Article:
Now that Osama bin Laden has been found and killed, people from the former administration of George W. Bush are claiming their methods of interrogation by torture (a word they avoid) worked and helped provide valuable information. People who know about effective interrogation are countering these claims, giving the impression that even if some valuable information was gained while water-boarding certain captives, that exception to the rule would fail to establish the value of torture because it has been demonstrated to be ineffective and other methods of interrogation produce better results.
While I’m thankful these experts in interrogation are speaking out to counter the self-defensive claims of former Bush administration people, the more profound matter is not that of effectiveness. Torture is evil, and evil cannot be justified by any claim to effectiveness. It seems we have yet to realize what we do when we command our young men and women to torture people, even the worst of our enemies. We break their souls – that is, their very selves. By “soul” I mean, not some immortal entity somehow encapsulated within mortal flesh, but the essential self of the person. In biblical and theological terms, the soul is the person in the deepest sense, the person created by God to have life that is responsive to God’s love and justice.
The person who tortures others must be broken by what s/he has done or become callous to it or come to enjoy it. Any of those three outcomes reveals a broken soul, although the first is probably the best of a horrible lot because the torturer is still able to suffer from the wrongness of what he or she is doing. Look at what happened to our own young people at Abu Ghraib. Look at how debased they became. Then, there is the horror of what torture does to its victims. Consider the Canadian man subjected to “extreme rendition” and broken by it.
A nation that makes torture a policy, an affirmed action to be carried out by its representatives in pursuit of any goal whatsoever, breaks its own national soul. Such a nation crosses over into radical evil and can no longer rightly claim any moral or other virtue for its national life.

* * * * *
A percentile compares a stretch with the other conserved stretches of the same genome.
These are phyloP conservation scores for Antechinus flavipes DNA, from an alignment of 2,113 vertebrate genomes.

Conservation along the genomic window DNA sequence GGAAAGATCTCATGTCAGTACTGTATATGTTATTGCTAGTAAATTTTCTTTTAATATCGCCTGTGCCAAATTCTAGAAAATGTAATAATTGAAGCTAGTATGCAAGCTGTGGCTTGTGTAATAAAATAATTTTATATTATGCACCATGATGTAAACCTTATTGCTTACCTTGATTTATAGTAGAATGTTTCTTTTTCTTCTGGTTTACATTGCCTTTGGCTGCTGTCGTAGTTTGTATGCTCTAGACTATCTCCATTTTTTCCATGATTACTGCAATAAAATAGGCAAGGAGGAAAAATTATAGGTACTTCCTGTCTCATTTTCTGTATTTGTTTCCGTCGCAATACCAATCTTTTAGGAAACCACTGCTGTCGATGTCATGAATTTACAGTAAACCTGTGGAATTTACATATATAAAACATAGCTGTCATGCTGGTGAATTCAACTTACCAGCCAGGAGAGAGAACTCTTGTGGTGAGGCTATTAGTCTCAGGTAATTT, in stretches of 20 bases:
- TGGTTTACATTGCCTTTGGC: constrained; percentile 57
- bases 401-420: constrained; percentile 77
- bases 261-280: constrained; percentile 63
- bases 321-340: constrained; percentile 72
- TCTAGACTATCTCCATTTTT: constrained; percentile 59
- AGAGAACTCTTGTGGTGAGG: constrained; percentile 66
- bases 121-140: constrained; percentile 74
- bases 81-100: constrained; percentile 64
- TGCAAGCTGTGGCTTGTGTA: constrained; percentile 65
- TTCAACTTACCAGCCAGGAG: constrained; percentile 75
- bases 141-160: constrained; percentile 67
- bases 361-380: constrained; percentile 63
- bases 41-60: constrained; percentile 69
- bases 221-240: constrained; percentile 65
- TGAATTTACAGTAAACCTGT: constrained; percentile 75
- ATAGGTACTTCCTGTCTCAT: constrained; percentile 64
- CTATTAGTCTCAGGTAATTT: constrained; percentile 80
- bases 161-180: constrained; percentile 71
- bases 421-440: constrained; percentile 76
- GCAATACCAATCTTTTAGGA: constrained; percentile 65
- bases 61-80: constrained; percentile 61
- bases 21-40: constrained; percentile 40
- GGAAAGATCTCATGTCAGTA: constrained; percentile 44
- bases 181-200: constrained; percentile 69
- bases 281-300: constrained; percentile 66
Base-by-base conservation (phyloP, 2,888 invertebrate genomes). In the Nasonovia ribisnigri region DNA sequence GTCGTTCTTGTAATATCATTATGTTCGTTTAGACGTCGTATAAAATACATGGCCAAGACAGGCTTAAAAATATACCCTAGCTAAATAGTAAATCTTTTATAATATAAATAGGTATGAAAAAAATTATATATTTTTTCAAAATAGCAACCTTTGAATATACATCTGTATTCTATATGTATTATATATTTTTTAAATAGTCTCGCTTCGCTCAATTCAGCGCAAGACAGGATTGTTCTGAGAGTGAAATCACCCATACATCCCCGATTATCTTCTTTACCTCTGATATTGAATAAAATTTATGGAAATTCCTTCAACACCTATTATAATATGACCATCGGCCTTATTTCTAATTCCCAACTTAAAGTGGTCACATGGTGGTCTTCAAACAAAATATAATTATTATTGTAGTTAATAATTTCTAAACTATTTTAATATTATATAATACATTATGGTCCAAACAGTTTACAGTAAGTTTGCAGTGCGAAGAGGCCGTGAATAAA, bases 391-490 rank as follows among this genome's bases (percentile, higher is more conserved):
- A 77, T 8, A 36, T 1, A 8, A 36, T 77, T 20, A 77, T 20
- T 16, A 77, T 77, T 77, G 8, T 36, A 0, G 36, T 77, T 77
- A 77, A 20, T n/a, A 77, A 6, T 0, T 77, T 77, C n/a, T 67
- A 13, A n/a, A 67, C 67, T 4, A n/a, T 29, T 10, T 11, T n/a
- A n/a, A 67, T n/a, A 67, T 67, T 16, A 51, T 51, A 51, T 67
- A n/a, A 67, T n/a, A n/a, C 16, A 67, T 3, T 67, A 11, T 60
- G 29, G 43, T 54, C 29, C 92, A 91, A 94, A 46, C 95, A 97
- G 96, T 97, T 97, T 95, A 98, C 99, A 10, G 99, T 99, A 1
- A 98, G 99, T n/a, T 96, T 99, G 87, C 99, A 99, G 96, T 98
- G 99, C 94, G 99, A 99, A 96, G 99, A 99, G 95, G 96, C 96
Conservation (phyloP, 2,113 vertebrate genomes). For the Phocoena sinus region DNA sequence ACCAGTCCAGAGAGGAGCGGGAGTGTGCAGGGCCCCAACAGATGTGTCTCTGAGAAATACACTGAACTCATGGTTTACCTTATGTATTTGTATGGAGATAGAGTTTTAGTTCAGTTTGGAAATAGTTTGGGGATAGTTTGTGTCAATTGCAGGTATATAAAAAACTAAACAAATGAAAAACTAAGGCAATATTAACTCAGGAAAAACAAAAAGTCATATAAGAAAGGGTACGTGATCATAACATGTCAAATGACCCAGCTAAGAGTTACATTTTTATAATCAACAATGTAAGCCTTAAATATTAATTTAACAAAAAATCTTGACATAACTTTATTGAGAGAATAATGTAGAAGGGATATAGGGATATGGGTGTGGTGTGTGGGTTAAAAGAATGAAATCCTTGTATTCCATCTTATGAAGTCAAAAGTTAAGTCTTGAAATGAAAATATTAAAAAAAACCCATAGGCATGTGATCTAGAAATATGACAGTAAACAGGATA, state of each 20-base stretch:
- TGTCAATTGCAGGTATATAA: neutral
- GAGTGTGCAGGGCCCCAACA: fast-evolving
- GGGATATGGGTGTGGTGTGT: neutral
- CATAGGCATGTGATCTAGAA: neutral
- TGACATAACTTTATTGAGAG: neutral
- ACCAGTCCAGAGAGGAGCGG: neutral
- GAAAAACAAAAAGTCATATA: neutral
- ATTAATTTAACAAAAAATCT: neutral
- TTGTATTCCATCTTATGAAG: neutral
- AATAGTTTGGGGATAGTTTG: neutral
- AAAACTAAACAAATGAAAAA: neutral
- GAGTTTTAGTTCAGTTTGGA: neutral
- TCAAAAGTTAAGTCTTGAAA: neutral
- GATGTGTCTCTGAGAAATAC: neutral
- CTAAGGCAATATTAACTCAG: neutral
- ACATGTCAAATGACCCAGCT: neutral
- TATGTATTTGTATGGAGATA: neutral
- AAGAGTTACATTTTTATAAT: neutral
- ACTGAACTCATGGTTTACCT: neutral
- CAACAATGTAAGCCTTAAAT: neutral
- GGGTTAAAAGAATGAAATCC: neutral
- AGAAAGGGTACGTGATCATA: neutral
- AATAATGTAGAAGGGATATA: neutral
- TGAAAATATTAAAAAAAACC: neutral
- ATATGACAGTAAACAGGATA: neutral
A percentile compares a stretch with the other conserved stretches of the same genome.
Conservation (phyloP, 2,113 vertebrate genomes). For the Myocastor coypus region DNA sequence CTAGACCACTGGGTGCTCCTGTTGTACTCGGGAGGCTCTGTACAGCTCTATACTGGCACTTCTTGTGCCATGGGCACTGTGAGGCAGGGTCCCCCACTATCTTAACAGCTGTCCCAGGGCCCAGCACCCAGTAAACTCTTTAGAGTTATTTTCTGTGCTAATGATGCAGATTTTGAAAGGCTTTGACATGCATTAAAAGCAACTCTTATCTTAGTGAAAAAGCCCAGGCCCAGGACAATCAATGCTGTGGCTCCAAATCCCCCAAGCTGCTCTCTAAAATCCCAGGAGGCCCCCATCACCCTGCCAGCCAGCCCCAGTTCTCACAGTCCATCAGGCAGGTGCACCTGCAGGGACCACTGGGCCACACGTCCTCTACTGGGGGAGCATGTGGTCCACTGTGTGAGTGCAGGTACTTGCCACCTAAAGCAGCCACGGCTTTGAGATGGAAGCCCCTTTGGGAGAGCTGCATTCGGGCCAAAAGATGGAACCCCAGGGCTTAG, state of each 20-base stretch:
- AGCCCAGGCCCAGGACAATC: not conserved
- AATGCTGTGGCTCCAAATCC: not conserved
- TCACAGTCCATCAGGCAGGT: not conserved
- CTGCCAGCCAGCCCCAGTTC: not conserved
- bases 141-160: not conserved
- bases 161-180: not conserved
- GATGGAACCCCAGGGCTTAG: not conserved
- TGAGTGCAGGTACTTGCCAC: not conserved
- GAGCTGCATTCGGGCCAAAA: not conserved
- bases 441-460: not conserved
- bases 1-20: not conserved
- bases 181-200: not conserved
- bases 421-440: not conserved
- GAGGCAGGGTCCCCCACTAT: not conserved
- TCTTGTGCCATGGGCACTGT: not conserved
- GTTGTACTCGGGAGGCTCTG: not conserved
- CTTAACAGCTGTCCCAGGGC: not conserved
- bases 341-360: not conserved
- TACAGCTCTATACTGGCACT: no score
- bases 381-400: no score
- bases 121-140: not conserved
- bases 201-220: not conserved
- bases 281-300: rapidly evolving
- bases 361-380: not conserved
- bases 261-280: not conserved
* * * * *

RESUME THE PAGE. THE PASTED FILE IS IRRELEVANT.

The favorite appeal of the pro-torture people is to the ticking bomb scenario. What would you do if the only way you could prevent the bomb from exploding and killing hundreds or thousands of people was to get information from a person who was refusing to give it to you? Would you not resort to torture? The scenario is generally a ruse exploited to justify policies of torture to be put into routine practice when there is no ticking bomb whatsoever, but let’s take it seriously for a moment. Suppose one does go to the extreme in hope of saving many lives. Suppose one takes it upon himself or herself to torture the captive for the crucial information. Whether that extreme action succeeds or fails at preventing a mass killing, the person who tortures has decided the situation required the desperate move of breaking the law, in which case torture remains outside the law and the person accepts the consequences of having broken the law. If I decide the urgency of an extreme situation makes it necessary that I break so vital a law, am I not thereby deciding it is also necessary for me to accept the consequences? That’s a terrible decision to have to make, but in no way does it justify changing the law itself. The German pastor and theologian Dietrich Bonhoeffer made the agonized decision to participate in the plot to assassinate Adolph Hitler, but he certainly did not lobby for worldwide acceptance of assassination as a policy.
If we decide that expediency in pursuit of our interests justifies all actions we believe might prove effective, then we have decided, consciously or unconsciously, that we matter and other people do not, that we are somehow more human than others. When that happens, we invariably sacrifice our own humanity on the altar of our egotism, and we become less human, not more.
I am thankful for the people who are countering the self-serving claims to justification for torture. We need to go further and see what torture really does to its victims, to the torturers themselves, and to the nation that decides its own security and self-interest rise above all ethical, moral, and religious standards so that it may do whatever it pleases in pursuit of whatever it decides works to its own benefit.
To torture, we first dehumanize the person who is to be our victim, but we tend to go even further and dehumanize and perhaps demonize some group to which the person belongs or is presumed to belong. In this way, we cover ourselves in case the victim of our torture turns out to be innocent; it doesn’t matter (to us) because the victim is still a member of that group we have dehumanized. So, torture becomes an extreme expression of prejudice, in which we see ourselves as the people who matter, and our will becomes the measure of good and evil, which is the biblical understanding of the condition we call sin.
Was valuable information gained by torture? It does not matter. What matters is that we move decisively to make sure torture is removed as an option in our national policies. Permanently.